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I have a sub named "lookup" which does a lookup in a hash for a given value. I realized it would be much more powerful if I can ask it to look not for a given value, but a value smaller than the one passed as a parameter.

I could make lookupbigger, lookupsmall.. etc, but I am sure there is a better way.

# lookup id according to the search criteria
sub lookup {
  my( $data, $lk, $lv ) = ( @_ );
  my @res;

  foreach my $key (keys $data) {
    my $value = $$data{$key};
    next unless( defined $$value{$lk} );
    # this is the line where I want to replace eq with another operator
    push(@res, $key) if( $$value{$lk} eq $lv );
  }

  return \@res;
}
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1  
What have you tried? Post some sample code. –  TLP May 3 '12 at 10:39
    
@TLP I updated the question with the actual code. –  cstamas May 3 '12 at 11:03

3 Answers 3

up vote 5 down vote accepted

You can pass a criterion function to your lookup function:

#!/usr/bin/env perl

use strict; use warnings;
use YAML;

my %hash = qw(a 1 b 2 c 3 d 4 e 5);

# find all keys with odd values

print Dump lookup_keys_by_value(\%hash, sub {
        return unless @_;
        my $v = shift;
        return $v % 2;
    },
);

sub lookup_keys_by_value {
    my ($hash, $criterion) = @_;

    my @keys;

    while (my ($k, $v) = each %$hash) {
        push @keys, $k if $criterion->($v);
    }

    return \@keys;
}
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1  
To make this more versatile you could create a sub for each of the comparissons operators (like eq, ==, > and so on) and pass a code ref depending on which one you want. –  simbabque May 3 '12 at 11:35
    
Thanks, I like this. –  cstamas May 3 '12 at 13:46

Here's an idea (perhaps too "clever"):

use strict;
use warnings;

{   no strict 'refs';
    # When called like __PACKAGE__->$op( ... ),  __PACKAGE__ is $_[0]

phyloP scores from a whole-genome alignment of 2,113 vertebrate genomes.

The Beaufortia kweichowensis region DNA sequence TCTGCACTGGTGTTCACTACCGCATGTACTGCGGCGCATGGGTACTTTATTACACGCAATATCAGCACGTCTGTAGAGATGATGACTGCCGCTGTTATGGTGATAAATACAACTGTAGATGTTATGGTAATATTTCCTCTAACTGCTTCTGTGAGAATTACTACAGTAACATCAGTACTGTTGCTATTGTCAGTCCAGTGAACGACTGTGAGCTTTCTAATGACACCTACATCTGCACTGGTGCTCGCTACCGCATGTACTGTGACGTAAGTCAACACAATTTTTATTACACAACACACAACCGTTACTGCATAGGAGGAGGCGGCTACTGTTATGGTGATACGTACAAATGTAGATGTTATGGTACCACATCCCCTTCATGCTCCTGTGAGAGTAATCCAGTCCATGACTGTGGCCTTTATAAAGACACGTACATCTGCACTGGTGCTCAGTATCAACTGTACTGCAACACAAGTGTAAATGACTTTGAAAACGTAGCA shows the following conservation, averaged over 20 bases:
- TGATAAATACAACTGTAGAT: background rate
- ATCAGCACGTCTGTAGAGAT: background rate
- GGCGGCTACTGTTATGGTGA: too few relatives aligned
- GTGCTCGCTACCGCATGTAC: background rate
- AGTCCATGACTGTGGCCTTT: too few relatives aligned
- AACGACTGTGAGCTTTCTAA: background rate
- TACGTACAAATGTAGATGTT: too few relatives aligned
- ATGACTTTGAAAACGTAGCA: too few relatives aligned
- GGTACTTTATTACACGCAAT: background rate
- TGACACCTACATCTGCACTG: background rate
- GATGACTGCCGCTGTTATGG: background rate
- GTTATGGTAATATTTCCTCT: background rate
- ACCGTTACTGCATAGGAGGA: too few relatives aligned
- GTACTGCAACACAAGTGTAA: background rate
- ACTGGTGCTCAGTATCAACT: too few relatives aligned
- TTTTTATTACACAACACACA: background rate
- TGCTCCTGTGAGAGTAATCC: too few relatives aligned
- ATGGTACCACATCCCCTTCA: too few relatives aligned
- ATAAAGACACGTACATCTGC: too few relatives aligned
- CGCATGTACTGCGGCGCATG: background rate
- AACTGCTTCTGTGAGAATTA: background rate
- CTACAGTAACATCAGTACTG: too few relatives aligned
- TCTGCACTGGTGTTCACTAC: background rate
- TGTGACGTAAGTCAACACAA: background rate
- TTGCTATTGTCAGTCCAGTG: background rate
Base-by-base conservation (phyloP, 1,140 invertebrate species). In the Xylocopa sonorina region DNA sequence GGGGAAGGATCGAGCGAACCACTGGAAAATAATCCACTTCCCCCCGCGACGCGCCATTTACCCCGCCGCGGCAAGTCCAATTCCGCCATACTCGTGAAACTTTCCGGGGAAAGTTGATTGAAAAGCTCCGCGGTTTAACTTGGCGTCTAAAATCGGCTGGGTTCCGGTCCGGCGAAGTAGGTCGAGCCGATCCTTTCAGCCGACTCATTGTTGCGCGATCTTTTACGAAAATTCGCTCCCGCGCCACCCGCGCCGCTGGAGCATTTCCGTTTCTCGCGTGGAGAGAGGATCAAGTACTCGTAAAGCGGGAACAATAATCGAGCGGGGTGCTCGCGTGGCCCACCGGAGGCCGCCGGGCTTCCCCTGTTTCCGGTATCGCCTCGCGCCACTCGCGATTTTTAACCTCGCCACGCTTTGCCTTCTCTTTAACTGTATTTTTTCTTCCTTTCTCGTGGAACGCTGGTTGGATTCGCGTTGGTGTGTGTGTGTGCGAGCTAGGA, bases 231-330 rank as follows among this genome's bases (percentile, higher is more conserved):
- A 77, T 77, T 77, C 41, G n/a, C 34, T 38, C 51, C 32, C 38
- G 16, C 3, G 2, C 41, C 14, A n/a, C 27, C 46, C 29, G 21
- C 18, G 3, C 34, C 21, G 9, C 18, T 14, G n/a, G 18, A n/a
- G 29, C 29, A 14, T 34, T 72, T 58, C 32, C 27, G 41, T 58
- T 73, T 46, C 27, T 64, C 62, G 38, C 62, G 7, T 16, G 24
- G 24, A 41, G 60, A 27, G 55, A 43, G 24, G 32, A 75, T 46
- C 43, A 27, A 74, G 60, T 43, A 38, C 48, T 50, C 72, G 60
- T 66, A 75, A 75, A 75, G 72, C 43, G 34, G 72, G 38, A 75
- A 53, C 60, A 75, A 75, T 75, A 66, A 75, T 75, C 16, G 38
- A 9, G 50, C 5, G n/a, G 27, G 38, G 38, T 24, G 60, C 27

*{'>'}  = sub { return $_[1] > $_[2]; }; 
    *{'<'}  = sub { return $_[1] < $_[2]; };
    *{'=='} = sub { return $_[1] == $_[2]; };
}

sub determine {
    my ( $first_arg, $op, $second_arg ) 
        = map { s/^\s+//; s/\s+$//; $_ }
          split( /\s*([<>]|==)\s*/, @_ == 1 ? shift : "@_" )
        ;
    say "$first_arg $op $second_arg => " 
      . (  __PACKAGE__->$op( $first_arg, $second_arg ) ? 'TRUE' : 'FALSE' )
      ;
}

determine( qw( 1 < 2 ) );
determine( qw( 2 < 1 ) );
determine( qw( 1 > 2 ) );
determine( qw( 2 > 1 ) );
determine( qw( 1 == 2 ) );
determine( qw( 1 == 1 ) );
determine( qw( 2 == 2 ) );
determine( ' 1 < 2 ' );
determine( ' 2 < 1 ' );
determine( ' 1 > 2 ' );
determine( ' 2 > 1 ' );
determine( ' 1 == 2 ' );
determine( ' 1 == 1 ' );
determine( ' 2 == 2 ' );
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It is clever, but it really might be too clever. –  Sinan Ünür May 3 '12 at 13:43
1  
@SinanÜnür, that's why the warning is there. In reality there's no advantage of this over subs in a hash, but it just feels more like "passing an operator", when it's in the symbol table. :) –  Axeman May 3 '12 at 13:55

You could try to use overload

use overload (
'>' => 'compareBigger',
'<' => 'compareSmaller',
'==' => 'equals'
 )
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